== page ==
(y) "nempe ego", Nold. Ebr. Concord. Partic. p. 696. No. 1750. (z) Huet. Alnetan. Quaest. l. 2. c. 13. p. 234. (a) Martin. Sinic. Hist. l. 4. p. 131. (b) "qui postremus ex palvere (terra) surget", Nold. ib. (c) "Novissimus", i.e. "miserrimus et abjectus", Bolducius; "sic ultimus miserorum", Ciceron. Orat. pro Flacco 24. (d) "Supra pulverem", Cocceius, Schultens. (e) "Adhibebit suam vim pulveri", Tigurine version. 25. redeemer—Umbreit and others understand this and Job 19:26, of God appearing as Job's avenger before his death, when his body would be wasted to a skeleton. But Job uniformly despairs of restoration and vindication of his cause in this life (Job 17:15, 16). One hope alone was left, which the Spirit revealed—a vindication in a future life: it would be no full vindication if his soul alone were to be happy without the body, as some explain (Job 19:26) "out of the flesh." It was his body that had chiefly suffered: the resurrection of his body, therefore, alone could vindicate his cause: to see God with his own eyes, and in a renovated body (Job 19:27), would disprove the imputation of guilt cast on him because of the sufferings of his present body. That this truth is not further dwelt on by Job, or noticed by his friends, only shows that it was with him a bright passing glimpse of Old Testament hope, rather than the steady light of Gospel assurance; with us this passage has a definite clearness, which it had not in his mind (see on [511]Job 21:30). The idea in "redeemer" with Job is Vindicator (Job 16:19; Nu 35:27), redressing his wrongs; also including at least with us, and probably with him, the idea of the predicted Bruiser of the serpent's head. Tradition would inform him of the prediction. Foster shows that the fall by the serpent is represented perfectly on the temple of Osiris at Philæ; and the resurrection on the tomb of the Egyptian Mycerinus, dating four thousand years back. Job's sacrifices imply sense of sin and need of atonement. Satan was the injurer of Job's body; Jesus Christ his Vindicator, the Living One who giveth life (Joh 5:21, 26).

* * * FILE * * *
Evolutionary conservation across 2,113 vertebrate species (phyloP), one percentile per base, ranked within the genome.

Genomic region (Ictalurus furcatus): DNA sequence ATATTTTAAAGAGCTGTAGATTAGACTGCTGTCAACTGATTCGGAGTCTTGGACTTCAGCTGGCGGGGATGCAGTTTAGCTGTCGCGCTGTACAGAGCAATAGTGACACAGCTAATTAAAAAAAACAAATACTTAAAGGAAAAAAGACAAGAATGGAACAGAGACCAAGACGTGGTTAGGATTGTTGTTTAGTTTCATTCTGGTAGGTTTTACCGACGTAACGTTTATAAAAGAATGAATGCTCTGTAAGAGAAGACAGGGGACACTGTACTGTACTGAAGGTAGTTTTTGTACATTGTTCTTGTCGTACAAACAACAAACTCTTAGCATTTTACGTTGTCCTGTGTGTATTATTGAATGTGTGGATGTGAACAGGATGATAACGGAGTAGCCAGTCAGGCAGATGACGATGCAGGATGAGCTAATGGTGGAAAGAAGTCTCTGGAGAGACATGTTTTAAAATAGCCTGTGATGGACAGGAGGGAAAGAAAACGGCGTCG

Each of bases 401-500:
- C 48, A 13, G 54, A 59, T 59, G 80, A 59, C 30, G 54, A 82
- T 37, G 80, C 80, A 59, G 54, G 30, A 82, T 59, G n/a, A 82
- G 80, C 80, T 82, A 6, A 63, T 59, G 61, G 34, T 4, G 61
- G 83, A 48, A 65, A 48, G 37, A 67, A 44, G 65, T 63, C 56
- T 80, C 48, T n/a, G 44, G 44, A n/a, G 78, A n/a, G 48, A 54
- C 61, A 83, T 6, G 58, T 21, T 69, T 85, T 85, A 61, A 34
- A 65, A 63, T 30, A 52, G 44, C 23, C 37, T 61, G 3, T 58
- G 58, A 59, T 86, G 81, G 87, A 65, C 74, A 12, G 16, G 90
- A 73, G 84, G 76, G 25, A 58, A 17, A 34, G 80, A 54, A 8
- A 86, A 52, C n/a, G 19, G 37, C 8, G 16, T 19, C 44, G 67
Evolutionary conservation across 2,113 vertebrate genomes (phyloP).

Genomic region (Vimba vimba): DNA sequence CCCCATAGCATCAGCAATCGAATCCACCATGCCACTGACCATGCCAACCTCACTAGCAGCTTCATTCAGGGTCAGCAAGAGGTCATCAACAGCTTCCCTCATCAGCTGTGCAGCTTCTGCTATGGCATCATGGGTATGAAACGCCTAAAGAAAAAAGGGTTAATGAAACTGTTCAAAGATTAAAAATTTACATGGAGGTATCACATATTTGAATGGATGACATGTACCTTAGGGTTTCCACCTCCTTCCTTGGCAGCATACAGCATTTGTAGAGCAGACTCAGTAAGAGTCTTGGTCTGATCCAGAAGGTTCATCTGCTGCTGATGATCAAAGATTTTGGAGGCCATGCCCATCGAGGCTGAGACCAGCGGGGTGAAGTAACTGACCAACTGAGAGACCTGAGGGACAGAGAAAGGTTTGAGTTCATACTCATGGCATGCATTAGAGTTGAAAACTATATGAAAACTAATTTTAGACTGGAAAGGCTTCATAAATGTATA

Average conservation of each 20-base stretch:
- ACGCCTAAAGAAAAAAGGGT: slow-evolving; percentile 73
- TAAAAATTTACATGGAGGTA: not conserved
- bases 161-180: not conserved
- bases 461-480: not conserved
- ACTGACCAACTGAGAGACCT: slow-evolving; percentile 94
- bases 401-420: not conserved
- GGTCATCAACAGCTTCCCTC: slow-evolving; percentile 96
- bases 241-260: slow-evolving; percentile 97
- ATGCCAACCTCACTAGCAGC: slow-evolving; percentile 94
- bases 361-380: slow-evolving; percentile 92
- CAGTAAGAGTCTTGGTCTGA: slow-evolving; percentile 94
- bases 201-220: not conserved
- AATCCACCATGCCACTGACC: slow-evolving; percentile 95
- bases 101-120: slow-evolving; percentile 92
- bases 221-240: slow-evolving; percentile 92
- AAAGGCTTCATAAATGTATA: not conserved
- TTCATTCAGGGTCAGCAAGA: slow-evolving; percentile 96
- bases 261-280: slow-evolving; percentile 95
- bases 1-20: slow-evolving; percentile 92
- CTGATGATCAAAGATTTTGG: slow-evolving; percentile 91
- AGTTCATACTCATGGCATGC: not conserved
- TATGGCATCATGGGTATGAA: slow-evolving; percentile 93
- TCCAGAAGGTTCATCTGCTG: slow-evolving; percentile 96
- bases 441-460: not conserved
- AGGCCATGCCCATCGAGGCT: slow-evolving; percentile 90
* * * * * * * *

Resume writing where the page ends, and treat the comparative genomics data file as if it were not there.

at the latter day—Rather, "the Last," the peculiar title of Jesus Christ, though Job may not have known the pregnancy of his own inspired words, and may have understood merely one that comes after (1Co 15:45; Re 1:17). Jesus Christ is the last. The day of Jesus Christ the last day (Joh 6:39).

stand—rather, "arise": as God is said to "raise up" the Messiah (Jer 23:5; De 18:15).

earth—rather, "dust": often associated with the body crumbling away in it (Job 7:21; 17:16); therefore appropriately here. Above that very dust wherewith was mingled man's decaying body shall man's Vindicator arise. "Arise above the dust," strikingly expresses that fact that Jesus Christ arose first Himself above the dust, and then is to raise His people above it (1Co 15:20, 23). The Spirit intended in Job's words more than Job fully understood (1Pe 1:12). Though He seems, in forsaking me, to be as one dead, He now truly "liveth" in heaven; hereafter He shall appear also above the dust of earth. The Goel or vindicator of blood was the nearest kinsman of the slain. So Jesus Christ took our flesh, to be our kinsman. Man lost life by Satan the "murderer" (Joh 8:44), here Job's persecutor (Heb 2:14). Compare also as to redemption of the inheritance by the kinsman of the dead (Ru 4:3-5; Eph 1:14).19:23-29 The Spirit of God, at this time, seems to have powerfully wrought on the mind of Job. Here he witnessed a good confession; declared the soundness of his faith, and the assurance of his hope. Here is much of Christ and heaven; and he that said such things are these, declared plainly that he sought the better country, that is, the heavenly. Job was taught of God to believe in a living Redeemer; to look for the resurrection of the dead, and the life of the world to come; he comforted himself with the expectation of these. Job was assured, that this Redeemer of sinners from the yoke of Satan and the condemnation of sin, was his Redeemer, and expected salvation through him; and that he was a living Redeemer, though not yet come in the flesh; and that at the last day he would appear as the Judge of the world, to raise the dead, and complete the redemption of his people. With what pleasure holy Job enlarges upon this! May these faithful sayings be engraved by the Holy Spirit upon our hearts. We are all concerned to see that the root of the matter be in us. A living, quickening, commanding principle of grace in the heart, is the root of the matter; as necessary to our religion as the root of the tree, to which it owes both its fixedness and its fruitfulness. Job and his friends differed concerning the methods of Providence, but they agreed in the root of the matter, the belief of another world.